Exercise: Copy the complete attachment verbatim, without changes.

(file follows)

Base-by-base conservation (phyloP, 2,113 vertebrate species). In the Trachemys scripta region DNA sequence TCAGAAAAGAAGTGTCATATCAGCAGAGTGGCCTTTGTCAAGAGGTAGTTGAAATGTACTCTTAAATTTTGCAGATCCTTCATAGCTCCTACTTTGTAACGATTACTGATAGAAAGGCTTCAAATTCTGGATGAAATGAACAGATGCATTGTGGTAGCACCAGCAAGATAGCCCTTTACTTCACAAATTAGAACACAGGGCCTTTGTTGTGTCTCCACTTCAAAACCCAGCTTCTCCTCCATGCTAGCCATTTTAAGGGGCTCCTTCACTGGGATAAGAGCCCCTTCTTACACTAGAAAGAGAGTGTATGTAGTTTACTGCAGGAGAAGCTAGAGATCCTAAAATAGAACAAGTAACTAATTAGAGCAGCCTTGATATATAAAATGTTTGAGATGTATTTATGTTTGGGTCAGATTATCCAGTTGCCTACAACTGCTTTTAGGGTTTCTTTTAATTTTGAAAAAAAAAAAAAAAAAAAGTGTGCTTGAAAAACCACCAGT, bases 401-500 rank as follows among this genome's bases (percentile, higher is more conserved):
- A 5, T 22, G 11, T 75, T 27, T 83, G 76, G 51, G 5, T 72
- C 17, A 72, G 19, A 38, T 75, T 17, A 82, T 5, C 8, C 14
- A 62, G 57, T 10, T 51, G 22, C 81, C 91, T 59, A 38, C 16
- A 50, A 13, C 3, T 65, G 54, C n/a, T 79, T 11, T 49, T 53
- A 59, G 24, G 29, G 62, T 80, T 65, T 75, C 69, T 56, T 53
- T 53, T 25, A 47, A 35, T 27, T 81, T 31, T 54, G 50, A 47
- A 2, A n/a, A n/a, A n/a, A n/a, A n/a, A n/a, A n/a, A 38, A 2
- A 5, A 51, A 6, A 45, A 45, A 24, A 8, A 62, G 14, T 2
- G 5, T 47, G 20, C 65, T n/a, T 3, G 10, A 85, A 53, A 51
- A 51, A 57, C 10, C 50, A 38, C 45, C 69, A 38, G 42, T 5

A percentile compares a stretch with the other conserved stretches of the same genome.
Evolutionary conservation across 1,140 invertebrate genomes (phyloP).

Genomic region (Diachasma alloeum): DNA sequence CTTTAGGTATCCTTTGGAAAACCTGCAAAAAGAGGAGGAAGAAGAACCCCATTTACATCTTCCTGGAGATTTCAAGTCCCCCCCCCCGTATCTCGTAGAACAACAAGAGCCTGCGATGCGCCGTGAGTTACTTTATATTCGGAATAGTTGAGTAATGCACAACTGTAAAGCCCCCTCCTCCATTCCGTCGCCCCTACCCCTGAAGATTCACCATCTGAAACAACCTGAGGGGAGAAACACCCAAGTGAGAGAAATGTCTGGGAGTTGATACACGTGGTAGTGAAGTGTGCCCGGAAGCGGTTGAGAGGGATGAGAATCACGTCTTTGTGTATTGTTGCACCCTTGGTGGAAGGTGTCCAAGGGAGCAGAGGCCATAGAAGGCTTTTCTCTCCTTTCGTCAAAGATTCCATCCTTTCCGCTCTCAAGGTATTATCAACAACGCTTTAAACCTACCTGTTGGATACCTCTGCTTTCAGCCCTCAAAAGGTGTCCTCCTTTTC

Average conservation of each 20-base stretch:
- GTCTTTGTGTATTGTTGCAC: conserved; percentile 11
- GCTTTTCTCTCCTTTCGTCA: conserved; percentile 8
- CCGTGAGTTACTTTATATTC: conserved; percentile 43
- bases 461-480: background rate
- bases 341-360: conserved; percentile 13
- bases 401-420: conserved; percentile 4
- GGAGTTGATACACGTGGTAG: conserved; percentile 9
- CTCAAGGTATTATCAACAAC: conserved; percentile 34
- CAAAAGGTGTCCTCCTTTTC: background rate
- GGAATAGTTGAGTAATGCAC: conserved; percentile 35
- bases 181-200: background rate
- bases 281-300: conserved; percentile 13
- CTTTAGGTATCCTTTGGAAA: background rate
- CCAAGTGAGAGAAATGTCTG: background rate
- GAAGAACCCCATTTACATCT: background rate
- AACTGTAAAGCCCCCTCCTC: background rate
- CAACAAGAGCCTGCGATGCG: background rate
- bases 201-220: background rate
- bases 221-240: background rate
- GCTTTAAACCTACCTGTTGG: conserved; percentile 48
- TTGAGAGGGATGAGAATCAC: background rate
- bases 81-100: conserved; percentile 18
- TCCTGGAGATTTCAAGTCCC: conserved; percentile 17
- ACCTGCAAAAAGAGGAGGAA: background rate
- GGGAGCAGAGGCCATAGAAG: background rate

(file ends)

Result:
Base-by-base conservation (phyloP, 2,113 vertebrate species). In the Trachemys scripta region DNA sequence TCAGAAAAGAAGTGTCATATCAGCAGAGTGGCCTTTGTCAAGAGGTAGTTGAAATGTACTCTTAAATTTTGCAGATCCTTCATAGCTCCTACTTTGTAACGATTACTGATAGAAAGGCTTCAAATTCTGGATGAAATGAACAGATGCATTGTGGTAGCACCAGCAAGATAGCCCTTTACTTCACAAATTAGAACACAGGGCCTTTGTTGTGTCTCCACTTCAAAACCCAGCTTCTCCTCCATGCTAGCCATTTTAAGGGGCTCCTTCACTGGGATAAGAGCCCCTTCTTACACTAGAAAGAGAGTGTATGTAGTTTACTGCAGGAGAAGCTAGAGATCCTAAAATAGAACAAGTAACTAATTAGAGCAGCCTTGATATATAAAATGTTTGAGATGTATTTATGTTTGGGTCAGATTATCCAGTTGCCTACAACTGCTTTTAGGGTTTCTTTTAATTTTGAAAAAAAAAAAAAAAAAAAGTGTGCTTGAAAAACCACCAGT, bases 401-500 rank as follows among this genome's bases (percentile, higher is more conserved):
- A 5, T 22, G 11, T 75, T 27, T 83, G 76, G 51, G 5, T 72
- C 17, A 72, G 19, A 38, T 75, T 17, A 82, T 5, C 8, C 14
- A 62, G 57, T 10, T 51, G 22, C 81, C 91, T 59, A 38, C 16
- A 50, A 13, C 3, T 65, G 54, C n/a, T 79, T 11, T 49, T 53
- A 59, G 24, G 29, G 62, T 80, T 65, T 75, C 69, T 56, T 53
- T 53, T 25, A 47, A 35, T 27, T 81, T 31, T 54, G 50, A 47
- A 2, A n/a, A n/a, A n/a, A n/a, A n/a, A n/a, A n/a, A 38, A 2
- A 5, A 51, A 6, A 45, A 45, A 24, A 8, A 62, G 14, T 2
- G 5, T 47, G 20, C 65, T n/a, T 3, G 10, A 85, A 53, A 51
- A 51, A 57, C 10, C 50, A 38, C 45, C 69, A 38, G 42, T 5

A percentile compares a stretch with the other conserved stretches of the same genome.
Evolutionary conservation across 1,140 invertebrate genomes (phyloP).

Genomic region (Diachasma alloeum): DNA sequence CTTTAGGTATCCTTTGGAAAACCTGCAAAAAGAGGAGGAAGAAGAACCCCATTTACATCTTCCTGGAGATTTCAAGTCCCCCCCCCCGTATCTCGTAGAACAACAAGAGCCTGCGATGCGCCGTGAGTTACTTTATATTCGGAATAGTTGAGTAATGCACAACTGTAAAGCCCCCTCCTCCATTCCGTCGCCCCTACCCCTGAAGATTCACCATCTGAAACAACCTGAGGGGAGAAACACCCAAGTGAGAGAAATGTCTGGGAGTTGATACACGTGGTAGTGAAGTGTGCCCGGAAGCGGTTGAGAGGGATGAGAATCACGTCTTTGTGTATTGTTGCACCCTTGGTGGAAGGTGTCCAAGGGAGCAGAGGCCATAGAAGGCTTTTCTCTCCTTTCGTCAAAGATTCCATCCTTTCCGCTCTCAAGGTATTATCAACAACGCTTTAAACCTACCTGTTGGATACCTCTGCTTTCAGCCCTCAAAAGGTGTCCTCCTTTTC

Average conservation of each 20-base stretch:
- GTCTTTGTGTATTGTTGCAC: conserved; percentile 11
- GCTTTTCTCTCCTTTCGTCA: conserved; percentile 8
- CCGTGAGTTACTTTATATTC: conserved; percentile 43
- bases 461-480: background rate
- bases 341-360: conserved; percentile 13
- bases 401-420: conserved; percentile 4
- GGAGTTGATACACGTGGTAG: conserved; percentile 9
- CTCAAGGTATTATCAACAAC: conserved; percentile 34
- CAAAAGGTGTCCTCCTTTTC: background rate
- GGAATAGTTGAGTAATGCAC: conserved; percentile 35
- bases 181-200: background rate
- bases 281-300: conserved; percentile 13
- CTTTAGGTATCCTTTGGAAA: background rate
- CCAAGTGAGAGAAATGTCTG: background rate
- GAAGAACCCCATTTACATCT: background rate
- AACTGTAAAGCCCCCTCCTC: background rate
- CAACAAGAGCCTGCGATGCG: background rate
- bases 201-220: background rate
- bases 221-240: background rate
- GCTTTAAACCTACCTGTTGG: conserved; percentile 48
- TTGAGAGGGATGAGAATCAC: background rate
- bases 81-100: conserved; percentile 18
- TCCTGGAGATTTCAAGTCCC: conserved; percentile 17
- ACCTGCAAAAAGAGGAGGAA: background rate
- GGGAGCAGAGGCCATAGAAG: background rate